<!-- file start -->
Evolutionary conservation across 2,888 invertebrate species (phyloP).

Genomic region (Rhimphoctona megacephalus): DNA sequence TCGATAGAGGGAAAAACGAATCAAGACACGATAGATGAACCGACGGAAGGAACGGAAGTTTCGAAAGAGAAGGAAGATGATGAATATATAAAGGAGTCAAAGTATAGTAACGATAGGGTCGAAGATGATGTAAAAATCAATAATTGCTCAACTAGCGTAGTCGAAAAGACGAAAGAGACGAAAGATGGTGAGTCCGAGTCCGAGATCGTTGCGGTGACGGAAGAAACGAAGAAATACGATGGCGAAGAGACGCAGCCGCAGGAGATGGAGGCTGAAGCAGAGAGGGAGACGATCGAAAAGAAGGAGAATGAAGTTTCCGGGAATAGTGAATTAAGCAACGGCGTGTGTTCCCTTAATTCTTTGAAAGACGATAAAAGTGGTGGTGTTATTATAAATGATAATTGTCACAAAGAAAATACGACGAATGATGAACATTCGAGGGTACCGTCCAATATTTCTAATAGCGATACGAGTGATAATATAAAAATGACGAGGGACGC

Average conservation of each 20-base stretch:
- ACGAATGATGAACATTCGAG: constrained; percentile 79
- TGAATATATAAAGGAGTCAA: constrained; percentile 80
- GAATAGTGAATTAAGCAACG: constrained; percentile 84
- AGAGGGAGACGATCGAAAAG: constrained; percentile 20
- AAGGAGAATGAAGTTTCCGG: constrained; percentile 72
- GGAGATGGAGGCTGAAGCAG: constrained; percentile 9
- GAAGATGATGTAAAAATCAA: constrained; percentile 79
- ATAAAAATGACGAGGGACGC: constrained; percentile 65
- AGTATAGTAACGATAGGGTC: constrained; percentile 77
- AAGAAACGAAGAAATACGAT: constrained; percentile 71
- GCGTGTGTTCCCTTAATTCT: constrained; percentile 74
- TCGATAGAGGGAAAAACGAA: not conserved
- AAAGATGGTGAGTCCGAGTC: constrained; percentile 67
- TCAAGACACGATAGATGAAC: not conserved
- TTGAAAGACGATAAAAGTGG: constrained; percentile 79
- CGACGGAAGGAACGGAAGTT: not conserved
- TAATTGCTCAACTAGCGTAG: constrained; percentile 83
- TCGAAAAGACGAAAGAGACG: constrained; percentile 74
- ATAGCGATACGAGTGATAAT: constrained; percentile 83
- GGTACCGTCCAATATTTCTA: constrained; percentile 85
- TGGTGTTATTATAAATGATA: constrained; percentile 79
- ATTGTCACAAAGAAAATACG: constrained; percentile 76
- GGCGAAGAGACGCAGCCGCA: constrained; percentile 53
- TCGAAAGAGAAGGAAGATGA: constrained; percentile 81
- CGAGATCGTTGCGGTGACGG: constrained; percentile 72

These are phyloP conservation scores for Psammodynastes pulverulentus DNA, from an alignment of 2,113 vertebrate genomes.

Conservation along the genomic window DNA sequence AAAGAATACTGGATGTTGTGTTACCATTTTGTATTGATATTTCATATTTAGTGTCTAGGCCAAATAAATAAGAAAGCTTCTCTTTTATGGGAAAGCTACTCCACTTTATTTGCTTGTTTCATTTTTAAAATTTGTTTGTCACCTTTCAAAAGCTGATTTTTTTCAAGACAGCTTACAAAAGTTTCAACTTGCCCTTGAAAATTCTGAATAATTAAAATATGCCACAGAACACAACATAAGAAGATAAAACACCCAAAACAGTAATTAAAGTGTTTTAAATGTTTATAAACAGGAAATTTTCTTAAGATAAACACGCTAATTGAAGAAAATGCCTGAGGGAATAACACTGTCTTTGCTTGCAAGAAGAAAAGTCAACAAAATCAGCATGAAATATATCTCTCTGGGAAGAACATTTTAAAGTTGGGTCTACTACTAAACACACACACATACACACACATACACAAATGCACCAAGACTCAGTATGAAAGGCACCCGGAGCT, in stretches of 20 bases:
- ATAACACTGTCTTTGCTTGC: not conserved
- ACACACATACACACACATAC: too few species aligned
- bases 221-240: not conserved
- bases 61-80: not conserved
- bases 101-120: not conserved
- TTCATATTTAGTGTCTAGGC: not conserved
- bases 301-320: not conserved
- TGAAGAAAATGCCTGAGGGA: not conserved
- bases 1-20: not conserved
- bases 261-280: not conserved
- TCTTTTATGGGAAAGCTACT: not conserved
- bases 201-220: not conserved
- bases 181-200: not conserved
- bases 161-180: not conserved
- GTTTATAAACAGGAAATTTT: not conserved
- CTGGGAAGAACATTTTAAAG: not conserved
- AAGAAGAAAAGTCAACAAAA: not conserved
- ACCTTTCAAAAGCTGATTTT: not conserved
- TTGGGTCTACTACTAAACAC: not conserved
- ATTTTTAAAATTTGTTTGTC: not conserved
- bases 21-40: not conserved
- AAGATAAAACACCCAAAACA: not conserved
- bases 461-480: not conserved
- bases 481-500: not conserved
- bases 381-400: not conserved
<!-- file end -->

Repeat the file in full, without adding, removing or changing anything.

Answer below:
Evolutionary conservation across 2,888 invertebrate species (phyloP).

Genomic region (Rhimphoctona megacephalus): DNA sequence TCGATAGAGGGAAAAACGAATCAAGACACGATAGATGAACCGACGGAAGGAACGGAAGTTTCGAAAGAGAAGGAAGATGATGAATATATAAAGGAGTCAAAGTATAGTAACGATAGGGTCGAAGATGATGTAAAAATCAATAATTGCTCAACTAGCGTAGTCGAAAAGACGAAAGAGACGAAAGATGGTGAGTCCGAGTCCGAGATCGTTGCGGTGACGGAAGAAACGAAGAAATACGATGGCGAAGAGACGCAGCCGCAGGAGATGGAGGCTGAAGCAGAGAGGGAGACGATCGAAAAGAAGGAGAATGAAGTTTCCGGGAATAGTGAATTAAGCAACGGCGTGTGTTCCCTTAATTCTTTGAAAGACGATAAAAGTGGTGGTGTTATTATAAATGATAATTGTCACAAAGAAAATACGACGAATGATGAACATTCGAGGGTACCGTCCAATATTTCTAATAGCGATACGAGTGATAATATAAAAATGACGAGGGACGC

Average conservation of each 20-base stretch:
- ACGAATGATGAACATTCGAG: constrained; percentile 79
- TGAATATATAAAGGAGTCAA: constrained; percentile 80
- GAATAGTGAATTAAGCAACG: constrained; percentile 84
- AGAGGGAGACGATCGAAAAG: constrained; percentile 20
- AAGGAGAATGAAGTTTCCGG: constrained; percentile 72
- GGAGATGGAGGCTGAAGCAG: constrained; percentile 9
- GAAGATGATGTAAAAATCAA: constrained; percentile 79
- ATAAAAATGACGAGGGACGC: constrained; percentile 65
- AGTATAGTAACGATAGGGTC: constrained; percentile 77
- AAGAAACGAAGAAATACGAT: constrained; percentile 71
- GCGTGTGTTCCCTTAATTCT: constrained; percentile 74
- TCGATAGAGGGAAAAACGAA: not conserved
- AAAGATGGTGAGTCCGAGTC: constrained; percentile 67
- TCAAGACACGATAGATGAAC: not conserved
- TTGAAAGACGATAAAAGTGG: constrained; percentile 79
- CGACGGAAGGAACGGAAGTT: not conserved
- TAATTGCTCAACTAGCGTAG: constrained; percentile 83
- TCGAAAAGACGAAAGAGACG: constrained; percentile 74
- ATAGCGATACGAGTGATAAT: constrained; percentile 83
- GGTACCGTCCAATATTTCTA: constrained; percentile 85
- TGGTGTTATTATAAATGATA: constrained; percentile 79
- ATTGTCACAAAGAAAATACG: constrained; percentile 76
- GGCGAAGAGACGCAGCCGCA: constrained; percentile 53
- TCGAAAGAGAAGGAAGATGA: constrained; percentile 81
- CGAGATCGTTGCGGTGACGG: constrained; percentile 72

These are phyloP conservation scores for Psammodynastes pulverulentus DNA, from an alignment of 2,113 vertebrate genomes.

Conservation along the genomic window DNA sequence AAAGAATACTGGATGTTGTGTTACCATTTTGTATTGATATTTCATATTTAGTGTCTAGGCCAAATAAATAAGAAAGCTTCTCTTTTATGGGAAAGCTACTCCACTTTATTTGCTTGTTTCATTTTTAAAATTTGTTTGTCACCTTTCAAAAGCTGATTTTTTTCAAGACAGCTTACAAAAGTTTCAACTTGCCCTTGAAAATTCTGAATAATTAAAATATGCCACAGAACACAACATAAGAAGATAAAACACCCAAAACAGTAATTAAAGTGTTTTAAATGTTTATAAACAGGAAATTTTCTTAAGATAAACACGCTAATTGAAGAAAATGCCTGAGGGAATAACACTGTCTTTGCTTGCAAGAAGAAAAGTCAACAAAATCAGCATGAAATATATCTCTCTGGGAAGAACATTTTAAAGTTGGGTCTACTACTAAACACACACACATACACACACATACACAAATGCACCAAGACTCAGTATGAAAGGCACCCGGAGCT, in stretches of 20 bases:
- ATAACACTGTCTTTGCTTGC: not conserved
- ACACACATACACACACATAC: too few species aligned
- bases 221-240: not conserved
- bases 61-80: not conserved
- bases 101-120: not conserved
- TTCATATTTAGTGTCTAGGC: not conserved
- bases 301-320: not conserved
- TGAAGAAAATGCCTGAGGGA: not conserved
- bases 1-20: not conserved
- bases 261-280: not conserved
- TCTTTTATGGGAAAGCTACT: not conserved
- bases 201-220: not conserved
- bases 181-200: not conserved
- bases 161-180: not conserved
- GTTTATAAACAGGAAATTTT: not conserved
- CTGGGAAGAACATTTTAAAG: not conserved
- AAGAAGAAAAGTCAACAAAA: not conserved
- ACCTTTCAAAAGCTGATTTT: not conserved
- TTGGGTCTACTACTAAACAC: not conserved
- ATTTTTAAAATTTGTTTGTC: not conserved
- bases 21-40: not conserved
- AAGATAAAACACCCAAAACA: not conserved
- bases 461-480: not conserved
- bases 481-500: not conserved
- bases 381-400: not conserved